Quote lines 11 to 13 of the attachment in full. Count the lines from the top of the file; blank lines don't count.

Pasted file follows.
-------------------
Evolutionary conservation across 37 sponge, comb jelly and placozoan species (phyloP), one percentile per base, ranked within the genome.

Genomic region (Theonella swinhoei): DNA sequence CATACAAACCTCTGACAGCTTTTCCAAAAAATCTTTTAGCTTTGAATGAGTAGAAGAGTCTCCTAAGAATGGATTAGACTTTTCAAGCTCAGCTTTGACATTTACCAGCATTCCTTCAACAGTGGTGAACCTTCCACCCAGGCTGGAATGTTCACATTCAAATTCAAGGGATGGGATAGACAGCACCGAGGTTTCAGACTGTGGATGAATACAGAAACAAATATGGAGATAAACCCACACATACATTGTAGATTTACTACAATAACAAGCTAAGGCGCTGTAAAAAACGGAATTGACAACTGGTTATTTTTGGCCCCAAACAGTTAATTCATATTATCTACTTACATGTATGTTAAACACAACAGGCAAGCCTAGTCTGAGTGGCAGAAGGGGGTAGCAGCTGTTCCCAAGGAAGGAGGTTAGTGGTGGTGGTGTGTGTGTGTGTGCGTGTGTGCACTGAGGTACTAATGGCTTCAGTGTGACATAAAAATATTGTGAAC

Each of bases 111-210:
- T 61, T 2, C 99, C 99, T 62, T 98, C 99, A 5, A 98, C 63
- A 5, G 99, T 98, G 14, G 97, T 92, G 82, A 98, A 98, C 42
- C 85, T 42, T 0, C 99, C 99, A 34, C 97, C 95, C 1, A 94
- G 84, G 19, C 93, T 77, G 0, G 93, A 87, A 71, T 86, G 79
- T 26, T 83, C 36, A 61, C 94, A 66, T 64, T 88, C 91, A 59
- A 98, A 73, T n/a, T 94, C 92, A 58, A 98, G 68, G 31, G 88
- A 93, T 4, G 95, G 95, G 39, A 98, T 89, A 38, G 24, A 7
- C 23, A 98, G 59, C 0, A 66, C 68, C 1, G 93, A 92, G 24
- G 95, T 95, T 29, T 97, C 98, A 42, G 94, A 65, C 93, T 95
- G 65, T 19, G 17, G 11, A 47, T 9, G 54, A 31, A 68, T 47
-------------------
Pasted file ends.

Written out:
- C 23, A 98, G 59, C 0, A 66, C 68, C 1, G 93, A 92, G 24
- G 95, T 95, T 29, T 97, C 98, A 42, G 94, A 65, C 93, T 95
- G 65, T 19, G 17, G 11, A 47, T 9, G 54, A 31, A 68, T 47